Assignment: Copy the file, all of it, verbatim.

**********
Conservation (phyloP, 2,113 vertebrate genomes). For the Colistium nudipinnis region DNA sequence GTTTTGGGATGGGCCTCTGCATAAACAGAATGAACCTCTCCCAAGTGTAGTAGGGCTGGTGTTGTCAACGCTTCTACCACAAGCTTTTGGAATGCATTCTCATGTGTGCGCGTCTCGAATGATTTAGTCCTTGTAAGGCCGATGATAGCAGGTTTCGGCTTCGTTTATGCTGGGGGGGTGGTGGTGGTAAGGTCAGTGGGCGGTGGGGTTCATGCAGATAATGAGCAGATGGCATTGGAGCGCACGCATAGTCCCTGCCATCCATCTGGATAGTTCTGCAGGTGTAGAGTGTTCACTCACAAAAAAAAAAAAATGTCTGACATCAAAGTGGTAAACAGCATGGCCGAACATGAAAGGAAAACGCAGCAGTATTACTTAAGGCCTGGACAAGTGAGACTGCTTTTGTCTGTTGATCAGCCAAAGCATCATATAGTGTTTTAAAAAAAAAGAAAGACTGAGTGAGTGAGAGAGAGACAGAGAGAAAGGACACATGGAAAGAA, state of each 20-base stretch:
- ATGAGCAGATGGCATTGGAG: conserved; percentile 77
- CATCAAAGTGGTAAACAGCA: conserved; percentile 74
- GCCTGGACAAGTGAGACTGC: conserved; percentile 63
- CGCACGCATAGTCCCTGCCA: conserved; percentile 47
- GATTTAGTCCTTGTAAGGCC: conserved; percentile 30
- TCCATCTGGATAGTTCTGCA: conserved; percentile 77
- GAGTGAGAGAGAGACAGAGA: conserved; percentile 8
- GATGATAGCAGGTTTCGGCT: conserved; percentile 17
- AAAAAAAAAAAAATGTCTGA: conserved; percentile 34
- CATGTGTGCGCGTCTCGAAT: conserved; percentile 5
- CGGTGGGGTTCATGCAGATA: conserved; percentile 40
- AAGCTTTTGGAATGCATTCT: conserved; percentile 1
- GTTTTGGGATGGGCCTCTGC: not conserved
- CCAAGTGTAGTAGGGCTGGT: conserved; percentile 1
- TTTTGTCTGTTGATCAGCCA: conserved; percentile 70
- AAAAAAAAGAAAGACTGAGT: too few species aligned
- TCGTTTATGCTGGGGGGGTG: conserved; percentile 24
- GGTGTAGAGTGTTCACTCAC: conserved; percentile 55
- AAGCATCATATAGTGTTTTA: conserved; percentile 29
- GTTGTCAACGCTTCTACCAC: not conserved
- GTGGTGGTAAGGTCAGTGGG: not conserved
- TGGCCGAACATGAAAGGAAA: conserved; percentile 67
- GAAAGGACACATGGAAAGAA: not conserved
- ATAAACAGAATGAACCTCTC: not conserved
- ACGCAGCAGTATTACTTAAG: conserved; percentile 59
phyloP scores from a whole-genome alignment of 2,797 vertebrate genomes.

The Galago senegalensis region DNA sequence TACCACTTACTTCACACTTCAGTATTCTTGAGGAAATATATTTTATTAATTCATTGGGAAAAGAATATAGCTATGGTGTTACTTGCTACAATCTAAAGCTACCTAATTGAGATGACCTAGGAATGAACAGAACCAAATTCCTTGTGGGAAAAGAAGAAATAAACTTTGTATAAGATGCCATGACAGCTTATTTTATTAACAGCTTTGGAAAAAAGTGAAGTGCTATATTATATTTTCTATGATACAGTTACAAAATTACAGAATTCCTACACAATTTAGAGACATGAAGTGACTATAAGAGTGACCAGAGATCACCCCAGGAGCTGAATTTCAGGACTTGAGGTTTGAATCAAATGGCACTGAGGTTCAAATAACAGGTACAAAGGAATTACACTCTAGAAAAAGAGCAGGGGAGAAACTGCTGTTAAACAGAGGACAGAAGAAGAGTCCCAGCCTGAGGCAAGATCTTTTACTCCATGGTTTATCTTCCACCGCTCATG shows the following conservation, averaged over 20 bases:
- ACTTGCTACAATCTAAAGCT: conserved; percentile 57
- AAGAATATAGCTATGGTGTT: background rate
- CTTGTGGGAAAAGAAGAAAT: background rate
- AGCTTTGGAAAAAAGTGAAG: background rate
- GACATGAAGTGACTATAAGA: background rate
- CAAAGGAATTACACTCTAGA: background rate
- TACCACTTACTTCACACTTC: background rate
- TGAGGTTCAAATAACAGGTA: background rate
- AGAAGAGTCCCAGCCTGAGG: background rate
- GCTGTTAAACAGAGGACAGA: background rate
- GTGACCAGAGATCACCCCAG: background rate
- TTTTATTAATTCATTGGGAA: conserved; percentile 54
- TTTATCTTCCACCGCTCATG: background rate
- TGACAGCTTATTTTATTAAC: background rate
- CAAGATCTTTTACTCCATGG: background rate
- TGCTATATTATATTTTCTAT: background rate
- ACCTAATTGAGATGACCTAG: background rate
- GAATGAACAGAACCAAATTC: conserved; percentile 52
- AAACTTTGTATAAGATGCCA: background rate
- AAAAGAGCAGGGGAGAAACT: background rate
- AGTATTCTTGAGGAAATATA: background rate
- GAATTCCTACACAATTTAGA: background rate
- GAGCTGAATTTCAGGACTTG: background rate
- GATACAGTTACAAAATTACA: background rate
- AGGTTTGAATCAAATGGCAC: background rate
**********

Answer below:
Conservation (phyloP, 2,113 vertebrate genomes). For the Colistium nudipinnis region DNA sequence GTTTTGGGATGGGCCTCTGCATAAACAGAATGAACCTCTCCCAAGTGTAGTAGGGCTGGTGTTGTCAACGCTTCTACCACAAGCTTTTGGAATGCATTCTCATGTGTGCGCGTCTCGAATGATTTAGTCCTTGTAAGGCCGATGATAGCAGGTTTCGGCTTCGTTTATGCTGGGGGGGTGGTGGTGGTAAGGTCAGTGGGCGGTGGGGTTCATGCAGATAATGAGCAGATGGCATTGGAGCGCACGCATAGTCCCTGCCATCCATCTGGATAGTTCTGCAGGTGTAGAGTGTTCACTCACAAAAAAAAAAAAATGTCTGACATCAAAGTGGTAAACAGCATGGCCGAACATGAAAGGAAAACGCAGCAGTATTACTTAAGGCCTGGACAAGTGAGACTGCTTTTGTCTGTTGATCAGCCAAAGCATCATATAGTGTTTTAAAAAAAAAGAAAGACTGAGTGAGTGAGAGAGAGACAGAGAGAAAGGACACATGGAAAGAA, state of each 20-base stretch:
- ATGAGCAGATGGCATTGGAG: conserved; percentile 77
- CATCAAAGTGGTAAACAGCA: conserved; percentile 74
- GCCTGGACAAGTGAGACTGC: conserved; percentile 63
- CGCACGCATAGTCCCTGCCA: conserved; percentile 47
- GATTTAGTCCTTGTAAGGCC: conserved; percentile 30
- TCCATCTGGATAGTTCTGCA: conserved; percentile 77
- GAGTGAGAGAGAGACAGAGA: conserved; percentile 8
- GATGATAGCAGGTTTCGGCT: conserved; percentile 17
- AAAAAAAAAAAAATGTCTGA: conserved; percentile 34
- CATGTGTGCGCGTCTCGAAT: conserved; percentile 5
- CGGTGGGGTTCATGCAGATA: conserved; percentile 40
- AAGCTTTTGGAATGCATTCT: conserved; percentile 1
- GTTTTGGGATGGGCCTCTGC: not conserved
- CCAAGTGTAGTAGGGCTGGT: conserved; percentile 1
- TTTTGTCTGTTGATCAGCCA: conserved; percentile 70
- AAAAAAAAGAAAGACTGAGT: too few species aligned
- TCGTTTATGCTGGGGGGGTG: conserved; percentile 24
- GGTGTAGAGTGTTCACTCAC: conserved; percentile 55
- AAGCATCATATAGTGTTTTA: conserved; percentile 29
- GTTGTCAACGCTTCTACCAC: not conserved
- GTGGTGGTAAGGTCAGTGGG: not conserved
- TGGCCGAACATGAAAGGAAA: conserved; percentile 67
- GAAAGGACACATGGAAAGAA: not conserved
- ATAAACAGAATGAACCTCTC: not conserved
- ACGCAGCAGTATTACTTAAG: conserved; percentile 59
phyloP scores from a whole-genome alignment of 2,797 vertebrate genomes.

The Galago senegalensis region DNA sequence TACCACTTACTTCACACTTCAGTATTCTTGAGGAAATATATTTTATTAATTCATTGGGAAAAGAATATAGCTATGGTGTTACTTGCTACAATCTAAAGCTACCTAATTGAGATGACCTAGGAATGAACAGAACCAAATTCCTTGTGGGAAAAGAAGAAATAAACTTTGTATAAGATGCCATGACAGCTTATTTTATTAACAGCTTTGGAAAAAAGTGAAGTGCTATATTATATTTTCTATGATACAGTTACAAAATTACAGAATTCCTACACAATTTAGAGACATGAAGTGACTATAAGAGTGACCAGAGATCACCCCAGGAGCTGAATTTCAGGACTTGAGGTTTGAATCAAATGGCACTGAGGTTCAAATAACAGGTACAAAGGAATTACACTCTAGAAAAAGAGCAGGGGAGAAACTGCTGTTAAACAGAGGACAGAAGAAGAGTCCCAGCCTGAGGCAAGATCTTTTACTCCATGGTTTATCTTCCACCGCTCATG shows the following conservation, averaged over 20 bases:
- ACTTGCTACAATCTAAAGCT: conserved; percentile 57
- AAGAATATAGCTATGGTGTT: background rate
- CTTGTGGGAAAAGAAGAAAT: background rate
- AGCTTTGGAAAAAAGTGAAG: background rate
- GACATGAAGTGACTATAAGA: background rate
- CAAAGGAATTACACTCTAGA: background rate
- TACCACTTACTTCACACTTC: background rate
- TGAGGTTCAAATAACAGGTA: background rate
- AGAAGAGTCCCAGCCTGAGG: background rate
- GCTGTTAAACAGAGGACAGA: background rate
- GTGACCAGAGATCACCCCAG: background rate
- TTTTATTAATTCATTGGGAA: conserved; percentile 54
- TTTATCTTCCACCGCTCATG: background rate
- TGACAGCTTATTTTATTAAC: background rate
- CAAGATCTTTTACTCCATGG: background rate
- TGCTATATTATATTTTCTAT: background rate
- ACCTAATTGAGATGACCTAG: background rate
- GAATGAACAGAACCAAATTC: conserved; percentile 52
- AAACTTTGTATAAGATGCCA: background rate
- AAAAGAGCAGGGGAGAAACT: background rate
- AGTATTCTTGAGGAAATATA: background rate
- GAATTCCTACACAATTTAGA: background rate
- GAGCTGAATTTCAGGACTTG: background rate
- GATACAGTTACAAAATTACA: background rate
- AGGTTTGAATCAAATGGCAC: background rate